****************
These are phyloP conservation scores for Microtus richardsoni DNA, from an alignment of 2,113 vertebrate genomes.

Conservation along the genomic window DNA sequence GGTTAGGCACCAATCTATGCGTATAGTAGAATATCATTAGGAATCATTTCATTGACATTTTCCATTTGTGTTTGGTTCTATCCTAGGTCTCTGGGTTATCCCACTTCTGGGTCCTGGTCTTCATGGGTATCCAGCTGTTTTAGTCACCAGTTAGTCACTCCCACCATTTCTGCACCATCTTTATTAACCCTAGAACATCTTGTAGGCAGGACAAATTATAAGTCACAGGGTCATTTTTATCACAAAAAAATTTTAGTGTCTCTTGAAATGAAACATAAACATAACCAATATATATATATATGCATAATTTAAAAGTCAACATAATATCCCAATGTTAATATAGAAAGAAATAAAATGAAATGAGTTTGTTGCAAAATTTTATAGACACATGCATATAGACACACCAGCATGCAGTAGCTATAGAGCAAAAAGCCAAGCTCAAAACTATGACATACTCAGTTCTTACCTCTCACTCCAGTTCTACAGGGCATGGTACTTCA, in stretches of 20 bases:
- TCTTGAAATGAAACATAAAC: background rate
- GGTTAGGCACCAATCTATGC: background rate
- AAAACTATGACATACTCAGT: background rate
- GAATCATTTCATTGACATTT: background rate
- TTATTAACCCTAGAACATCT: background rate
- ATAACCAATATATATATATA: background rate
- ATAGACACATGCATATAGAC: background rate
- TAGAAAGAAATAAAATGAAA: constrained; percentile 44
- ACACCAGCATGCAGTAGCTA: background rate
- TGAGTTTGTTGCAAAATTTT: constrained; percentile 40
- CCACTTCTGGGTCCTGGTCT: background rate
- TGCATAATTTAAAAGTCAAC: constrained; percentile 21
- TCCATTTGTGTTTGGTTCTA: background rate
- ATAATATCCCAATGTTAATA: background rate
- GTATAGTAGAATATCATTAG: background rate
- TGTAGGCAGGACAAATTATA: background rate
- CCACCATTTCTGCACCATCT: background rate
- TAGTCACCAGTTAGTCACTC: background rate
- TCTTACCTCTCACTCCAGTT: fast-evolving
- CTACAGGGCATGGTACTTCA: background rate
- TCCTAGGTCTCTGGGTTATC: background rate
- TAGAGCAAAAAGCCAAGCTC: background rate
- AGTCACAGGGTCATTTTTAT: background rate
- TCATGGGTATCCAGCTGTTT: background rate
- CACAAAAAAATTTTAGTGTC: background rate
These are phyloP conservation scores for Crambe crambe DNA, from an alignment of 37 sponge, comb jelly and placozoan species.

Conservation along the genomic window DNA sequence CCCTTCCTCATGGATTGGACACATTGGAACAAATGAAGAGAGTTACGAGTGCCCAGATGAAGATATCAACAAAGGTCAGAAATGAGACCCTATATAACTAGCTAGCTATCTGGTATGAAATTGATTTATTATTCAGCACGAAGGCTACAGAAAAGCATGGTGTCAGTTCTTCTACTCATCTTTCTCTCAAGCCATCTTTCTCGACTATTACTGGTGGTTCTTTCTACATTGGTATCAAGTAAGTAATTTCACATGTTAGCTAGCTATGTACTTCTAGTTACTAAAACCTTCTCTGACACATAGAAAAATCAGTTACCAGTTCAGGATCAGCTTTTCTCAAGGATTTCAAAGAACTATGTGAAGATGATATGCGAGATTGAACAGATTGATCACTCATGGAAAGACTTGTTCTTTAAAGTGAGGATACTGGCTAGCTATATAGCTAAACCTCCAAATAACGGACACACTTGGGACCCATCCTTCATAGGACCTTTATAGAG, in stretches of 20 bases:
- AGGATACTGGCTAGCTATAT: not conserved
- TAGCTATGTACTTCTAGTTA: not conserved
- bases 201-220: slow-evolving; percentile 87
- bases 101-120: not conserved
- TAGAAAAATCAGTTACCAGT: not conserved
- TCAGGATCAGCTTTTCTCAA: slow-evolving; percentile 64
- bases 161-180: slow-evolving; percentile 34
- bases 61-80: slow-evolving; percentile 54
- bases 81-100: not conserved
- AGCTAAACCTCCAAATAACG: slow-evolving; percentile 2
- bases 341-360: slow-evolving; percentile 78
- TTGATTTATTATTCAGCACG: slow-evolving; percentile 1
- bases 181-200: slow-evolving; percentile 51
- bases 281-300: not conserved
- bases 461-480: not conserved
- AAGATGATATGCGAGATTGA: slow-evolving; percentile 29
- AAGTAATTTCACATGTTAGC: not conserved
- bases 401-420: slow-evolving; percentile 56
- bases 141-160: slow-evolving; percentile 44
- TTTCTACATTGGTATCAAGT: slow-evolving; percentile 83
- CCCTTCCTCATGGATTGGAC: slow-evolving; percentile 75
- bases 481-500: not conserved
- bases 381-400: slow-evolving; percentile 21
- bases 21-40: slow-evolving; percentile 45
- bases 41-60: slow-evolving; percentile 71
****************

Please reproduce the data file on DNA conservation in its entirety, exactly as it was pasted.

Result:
These are phyloP conservation scores for Microtus richardsoni DNA, from an alignment of 2,113 vertebrate genomes.

Conservation along the genomic window DNA sequence GGTTAGGCACCAATCTATGCGTATAGTAGAATATCATTAGGAATCATTTCATTGACATTTTCCATTTGTGTTTGGTTCTATCCTAGGTCTCTGGGTTATCCCACTTCTGGGTCCTGGTCTTCATGGGTATCCAGCTGTTTTAGTCACCAGTTAGTCACTCCCACCATTTCTGCACCATCTTTATTAACCCTAGAACATCTTGTAGGCAGGACAAATTATAAGTCACAGGGTCATTTTTATCACAAAAAAATTTTAGTGTCTCTTGAAATGAAACATAAACATAACCAATATATATATATATGCATAATTTAAAAGTCAACATAATATCCCAATGTTAATATAGAAAGAAATAAAATGAAATGAGTTTGTTGCAAAATTTTATAGACACATGCATATAGACACACCAGCATGCAGTAGCTATAGAGCAAAAAGCCAAGCTCAAAACTATGACATACTCAGTTCTTACCTCTCACTCCAGTTCTACAGGGCATGGTACTTCA, in stretches of 20 bases:
- TCTTGAAATGAAACATAAAC: background rate
- GGTTAGGCACCAATCTATGC: background rate
- AAAACTATGACATACTCAGT: background rate
- GAATCATTTCATTGACATTT: background rate
- TTATTAACCCTAGAACATCT: background rate
- ATAACCAATATATATATATA: background rate
- ATAGACACATGCATATAGAC: background rate
- TAGAAAGAAATAAAATGAAA: constrained; percentile 44
- ACACCAGCATGCAGTAGCTA: background rate
- TGAGTTTGTTGCAAAATTTT: constrained; percentile 40
- CCACTTCTGGGTCCTGGTCT: background rate
- TGCATAATTTAAAAGTCAAC: constrained; percentile 21
- TCCATTTGTGTTTGGTTCTA: background rate
- ATAATATCCCAATGTTAATA: background rate
- GTATAGTAGAATATCATTAG: background rate
- TGTAGGCAGGACAAATTATA: background rate
- CCACCATTTCTGCACCATCT: background rate
- TAGTCACCAGTTAGTCACTC: background rate
- TCTTACCTCTCACTCCAGTT: fast-evolving
- CTACAGGGCATGGTACTTCA: background rate
- TCCTAGGTCTCTGGGTTATC: background rate
- TAGAGCAAAAAGCCAAGCTC: background rate
- AGTCACAGGGTCATTTTTAT: background rate
- TCATGGGTATCCAGCTGTTT: background rate
- CACAAAAAAATTTTAGTGTC: background rate
These are phyloP conservation scores for Crambe crambe DNA, from an alignment of 37 sponge, comb jelly and placozoan species.

Conservation along the genomic window DNA sequence CCCTTCCTCATGGATTGGACACATTGGAACAAATGAAGAGAGTTACGAGTGCCCAGATGAAGATATCAACAAAGGTCAGAAATGAGACCCTATATAACTAGCTAGCTATCTGGTATGAAATTGATTTATTATTCAGCACGAAGGCTACAGAAAAGCATGGTGTCAGTTCTTCTACTCATCTTTCTCTCAAGCCATCTTTCTCGACTATTACTGGTGGTTCTTTCTACATTGGTATCAAGTAAGTAATTTCACATGTTAGCTAGCTATGTACTTCTAGTTACTAAAACCTTCTCTGACACATAGAAAAATCAGTTACCAGTTCAGGATCAGCTTTTCTCAAGGATTTCAAAGAACTATGTGAAGATGATATGCGAGATTGAACAGATTGATCACTCATGGAAAGACTTGTTCTTTAAAGTGAGGATACTGGCTAGCTATATAGCTAAACCTCCAAATAACGGACACACTTGGGACCCATCCTTCATAGGACCTTTATAGAG, in stretches of 20 bases:
- AGGATACTGGCTAGCTATAT: not conserved
- TAGCTATGTACTTCTAGTTA: not conserved
- bases 201-220: slow-evolving; percentile 87
- bases 101-120: not conserved
- TAGAAAAATCAGTTACCAGT: not conserved
- TCAGGATCAGCTTTTCTCAA: slow-evolving; percentile 64
- bases 161-180: slow-evolving; percentile 34
- bases 61-80: slow-evolving; percentile 54
- bases 81-100: not conserved
- AGCTAAACCTCCAAATAACG: slow-evolving; percentile 2
- bases 341-360: slow-evolving; percentile 78
- TTGATTTATTATTCAGCACG: slow-evolving; percentile 1
- bases 181-200: slow-evolving; percentile 51
- bases 281-300: not conserved
- bases 461-480: not conserved
- AAGATGATATGCGAGATTGA: slow-evolving; percentile 29
- AAGTAATTTCACATGTTAGC: not conserved
- bases 401-420: slow-evolving; percentile 56
- bases 141-160: slow-evolving; percentile 44
- TTTCTACATTGGTATCAAGT: slow-evolving; percentile 83
- CCCTTCCTCATGGATTGGAC: slow-evolving; percentile 75
- bases 481-500: not conserved
- bases 381-400: slow-evolving; percentile 21
- bases 21-40: slow-evolving; percentile 45
- bases 41-60: slow-evolving; percentile 71